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Just wondering if there is a difference between adjusting on the side stand verses using a swing arm stand. I've always used a rear stand to get the rear wheel off the ground so the wheel could be rotated checking at different points on the chain. :dontknow:

When you put the bike on the rear stand it shifts the weight to the front end a little more and therefore doesn't end up exactly the same. I notice chains do get a little tighter when the bike is sitting upright in a wheel chock. In comparison to sitting on the side stand, that takes a lot of weight off of the suspension so yes there is a difference from sitting upright and leaning on its side. There again, it isn't night and day differences though. Just a slight change.
 

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I believe I see your concern, which is basically the more weight I put on it the tighter it gets so you are trying to replicate that by sitting on it a trying to bottom out the suspension.

What you will end up with is a chain that is too loose. Do this. Set the correct slack on the chain with it on the side stand, then have a buddy or two sit on the bike until the front sprocket, swingarm pivot, and the rear axle are inline then feel the chain again. It's has tightened up to the maximum allowable tension the factory has deemed safely allowable. Put a little more weight on it and you will see the chain will begin to loosen again as these 3 points very slightly get closer together due to the pivot of the swing arm.

And you can set the chain slack while on swing arm stands, just slightly lift up on the rear to ensure there is no sag. Unless your rear shock/ spring assy is shot, there should be little to none with no one on it. Like I said, once you see it with the rear shock disconnected it, it all makes sense.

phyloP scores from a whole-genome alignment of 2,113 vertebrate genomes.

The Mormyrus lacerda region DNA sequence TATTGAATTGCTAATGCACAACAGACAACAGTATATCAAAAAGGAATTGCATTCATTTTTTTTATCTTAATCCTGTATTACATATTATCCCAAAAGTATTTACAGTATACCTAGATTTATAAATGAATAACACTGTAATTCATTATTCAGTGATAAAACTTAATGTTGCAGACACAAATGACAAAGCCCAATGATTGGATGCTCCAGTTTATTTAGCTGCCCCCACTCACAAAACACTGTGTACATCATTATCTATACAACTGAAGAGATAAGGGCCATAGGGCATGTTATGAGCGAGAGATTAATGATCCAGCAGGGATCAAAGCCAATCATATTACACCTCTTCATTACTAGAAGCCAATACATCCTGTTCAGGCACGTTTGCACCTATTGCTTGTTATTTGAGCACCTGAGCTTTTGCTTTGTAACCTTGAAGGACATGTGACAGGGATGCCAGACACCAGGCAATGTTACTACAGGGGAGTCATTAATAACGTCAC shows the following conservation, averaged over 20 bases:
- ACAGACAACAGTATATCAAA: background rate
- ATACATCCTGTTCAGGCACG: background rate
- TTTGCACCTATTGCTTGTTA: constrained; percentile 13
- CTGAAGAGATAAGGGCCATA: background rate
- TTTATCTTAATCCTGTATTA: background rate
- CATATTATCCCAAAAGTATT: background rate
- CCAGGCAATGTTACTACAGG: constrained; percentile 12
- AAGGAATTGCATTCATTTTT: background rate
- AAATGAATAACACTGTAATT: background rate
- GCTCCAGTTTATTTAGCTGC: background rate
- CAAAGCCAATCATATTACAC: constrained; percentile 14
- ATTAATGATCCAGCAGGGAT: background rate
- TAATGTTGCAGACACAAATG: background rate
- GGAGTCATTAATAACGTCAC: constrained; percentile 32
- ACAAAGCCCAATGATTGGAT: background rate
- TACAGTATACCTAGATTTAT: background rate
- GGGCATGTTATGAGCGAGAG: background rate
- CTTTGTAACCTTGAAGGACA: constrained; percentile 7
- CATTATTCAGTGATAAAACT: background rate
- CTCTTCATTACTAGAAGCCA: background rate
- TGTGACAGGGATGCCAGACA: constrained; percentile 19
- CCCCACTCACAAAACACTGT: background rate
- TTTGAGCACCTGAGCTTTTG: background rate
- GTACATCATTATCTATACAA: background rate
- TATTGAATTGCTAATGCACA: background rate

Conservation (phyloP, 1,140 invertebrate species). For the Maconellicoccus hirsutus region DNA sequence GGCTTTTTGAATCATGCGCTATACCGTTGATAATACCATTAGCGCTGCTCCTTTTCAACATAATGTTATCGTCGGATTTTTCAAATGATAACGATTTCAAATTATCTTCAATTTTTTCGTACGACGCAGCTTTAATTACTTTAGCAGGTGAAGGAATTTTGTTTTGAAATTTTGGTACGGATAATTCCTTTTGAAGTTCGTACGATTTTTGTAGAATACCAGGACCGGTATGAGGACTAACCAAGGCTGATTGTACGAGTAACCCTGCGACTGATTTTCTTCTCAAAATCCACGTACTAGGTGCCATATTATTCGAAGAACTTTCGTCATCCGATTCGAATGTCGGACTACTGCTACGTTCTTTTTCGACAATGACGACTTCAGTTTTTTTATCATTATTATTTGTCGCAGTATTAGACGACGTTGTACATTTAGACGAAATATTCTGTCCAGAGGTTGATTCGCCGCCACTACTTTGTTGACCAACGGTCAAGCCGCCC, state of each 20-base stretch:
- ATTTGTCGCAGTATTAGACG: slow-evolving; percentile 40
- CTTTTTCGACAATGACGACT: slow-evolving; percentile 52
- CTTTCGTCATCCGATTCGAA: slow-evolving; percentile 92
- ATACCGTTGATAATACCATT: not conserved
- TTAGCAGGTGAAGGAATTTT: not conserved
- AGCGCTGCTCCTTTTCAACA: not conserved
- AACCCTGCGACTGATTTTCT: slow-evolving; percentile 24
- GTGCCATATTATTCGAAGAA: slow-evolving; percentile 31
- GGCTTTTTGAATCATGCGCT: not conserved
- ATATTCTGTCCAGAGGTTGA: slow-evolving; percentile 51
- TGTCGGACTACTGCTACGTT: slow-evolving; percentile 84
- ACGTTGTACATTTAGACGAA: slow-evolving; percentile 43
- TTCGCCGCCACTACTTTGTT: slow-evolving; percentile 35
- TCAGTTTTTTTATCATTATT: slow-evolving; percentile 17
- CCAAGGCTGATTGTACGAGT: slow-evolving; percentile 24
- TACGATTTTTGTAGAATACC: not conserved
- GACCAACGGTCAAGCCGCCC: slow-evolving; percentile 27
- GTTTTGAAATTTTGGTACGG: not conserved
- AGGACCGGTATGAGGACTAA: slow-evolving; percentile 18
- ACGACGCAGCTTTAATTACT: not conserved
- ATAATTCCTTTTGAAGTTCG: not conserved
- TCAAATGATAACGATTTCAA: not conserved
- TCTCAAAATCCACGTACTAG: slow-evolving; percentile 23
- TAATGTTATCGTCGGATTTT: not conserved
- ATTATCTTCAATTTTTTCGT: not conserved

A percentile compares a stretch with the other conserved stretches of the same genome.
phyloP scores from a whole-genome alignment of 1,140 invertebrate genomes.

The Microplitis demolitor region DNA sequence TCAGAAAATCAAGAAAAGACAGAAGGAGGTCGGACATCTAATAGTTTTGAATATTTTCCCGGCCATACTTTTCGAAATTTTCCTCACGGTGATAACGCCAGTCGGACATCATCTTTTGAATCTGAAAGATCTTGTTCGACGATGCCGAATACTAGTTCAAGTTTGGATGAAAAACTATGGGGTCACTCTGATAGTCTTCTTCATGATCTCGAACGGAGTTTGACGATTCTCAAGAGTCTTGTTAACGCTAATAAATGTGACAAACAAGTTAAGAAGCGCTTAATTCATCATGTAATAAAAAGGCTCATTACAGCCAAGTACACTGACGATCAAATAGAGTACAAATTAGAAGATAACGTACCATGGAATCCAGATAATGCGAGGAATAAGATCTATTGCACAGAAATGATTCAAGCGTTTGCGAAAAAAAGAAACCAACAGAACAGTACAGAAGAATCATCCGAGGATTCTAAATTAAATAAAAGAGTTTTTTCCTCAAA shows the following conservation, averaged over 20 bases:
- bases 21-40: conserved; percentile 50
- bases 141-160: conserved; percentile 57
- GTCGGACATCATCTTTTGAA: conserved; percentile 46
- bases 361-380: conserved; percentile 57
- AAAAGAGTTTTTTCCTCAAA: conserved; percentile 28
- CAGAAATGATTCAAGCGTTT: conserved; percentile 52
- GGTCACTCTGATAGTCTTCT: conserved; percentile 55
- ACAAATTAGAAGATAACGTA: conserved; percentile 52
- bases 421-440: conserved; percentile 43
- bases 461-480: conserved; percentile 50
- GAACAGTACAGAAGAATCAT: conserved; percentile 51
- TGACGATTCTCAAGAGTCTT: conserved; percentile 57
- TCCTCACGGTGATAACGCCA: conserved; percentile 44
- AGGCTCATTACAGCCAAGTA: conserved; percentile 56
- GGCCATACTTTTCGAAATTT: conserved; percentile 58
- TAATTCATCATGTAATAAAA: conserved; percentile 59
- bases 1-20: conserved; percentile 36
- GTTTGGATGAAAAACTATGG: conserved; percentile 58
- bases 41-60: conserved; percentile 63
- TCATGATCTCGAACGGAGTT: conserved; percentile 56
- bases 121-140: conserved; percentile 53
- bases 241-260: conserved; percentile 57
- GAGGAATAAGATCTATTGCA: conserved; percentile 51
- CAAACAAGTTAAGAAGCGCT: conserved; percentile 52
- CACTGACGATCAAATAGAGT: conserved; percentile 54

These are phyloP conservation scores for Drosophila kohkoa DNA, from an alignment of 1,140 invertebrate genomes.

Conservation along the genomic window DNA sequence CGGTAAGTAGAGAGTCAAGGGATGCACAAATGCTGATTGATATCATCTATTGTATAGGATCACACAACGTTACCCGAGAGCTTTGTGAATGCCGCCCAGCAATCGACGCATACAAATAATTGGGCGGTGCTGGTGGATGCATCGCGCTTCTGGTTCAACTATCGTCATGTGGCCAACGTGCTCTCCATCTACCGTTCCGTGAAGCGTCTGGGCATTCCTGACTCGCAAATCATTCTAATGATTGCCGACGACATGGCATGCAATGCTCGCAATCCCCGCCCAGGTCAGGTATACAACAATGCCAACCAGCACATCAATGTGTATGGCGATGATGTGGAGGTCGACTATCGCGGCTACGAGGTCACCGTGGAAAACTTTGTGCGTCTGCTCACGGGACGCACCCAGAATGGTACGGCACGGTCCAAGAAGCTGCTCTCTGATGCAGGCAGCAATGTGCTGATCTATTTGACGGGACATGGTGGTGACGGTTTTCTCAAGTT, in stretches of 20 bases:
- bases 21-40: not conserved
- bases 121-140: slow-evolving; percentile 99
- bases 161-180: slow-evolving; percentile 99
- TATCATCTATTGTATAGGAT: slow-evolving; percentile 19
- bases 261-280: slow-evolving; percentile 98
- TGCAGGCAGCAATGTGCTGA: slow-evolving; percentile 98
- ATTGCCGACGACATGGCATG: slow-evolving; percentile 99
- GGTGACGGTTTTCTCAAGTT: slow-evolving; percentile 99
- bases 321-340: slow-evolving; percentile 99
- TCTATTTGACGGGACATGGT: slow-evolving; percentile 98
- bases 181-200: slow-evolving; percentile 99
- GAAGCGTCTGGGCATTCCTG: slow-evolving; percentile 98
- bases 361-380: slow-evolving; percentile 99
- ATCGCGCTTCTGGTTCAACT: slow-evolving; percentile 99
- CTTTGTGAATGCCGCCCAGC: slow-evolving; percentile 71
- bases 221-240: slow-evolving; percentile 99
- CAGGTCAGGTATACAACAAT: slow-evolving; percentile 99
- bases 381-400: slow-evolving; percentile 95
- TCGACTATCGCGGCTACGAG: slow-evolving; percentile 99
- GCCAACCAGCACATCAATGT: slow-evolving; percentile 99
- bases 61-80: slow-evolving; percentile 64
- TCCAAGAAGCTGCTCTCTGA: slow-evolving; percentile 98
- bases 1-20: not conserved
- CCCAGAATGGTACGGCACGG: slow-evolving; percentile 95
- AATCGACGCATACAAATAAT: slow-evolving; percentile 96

But a looser chain will usually always cause less problems than a tight one! Atleast cheaper problems anyway!




Dan, correct me if I am wrong but it seems the reason you are saying you should NOT sit on the bike is the reason others are saying you should. I adjust my chain not only sitting on the bike but reaching down and pulling on the rear wheel to flatten the swingarm out as much as possible. IF you adjusted the chain to factory spec the chain slack would limit your suspension travel. (i.e. the shock could never fully compress because the chain would tighten around the sprockets and prevent the swingarm from travelling to it's farthest point.
 

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Sounds like we are describing doing the same thing, just different means of doing so. I think I understand the idea that the tightest point is when both sprockets are in a straight line with the swingarm pivot and after passing that point the chain is getting more slack in it right?
 

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Bingo!:idea:

Sounds like we are describing doing the same thing, just different means of doing so. I think I understand the idea that the tightest point is when both sprockets are in a straight line with the swingarm pivot and after passing that point the chain is getting more slack in it right?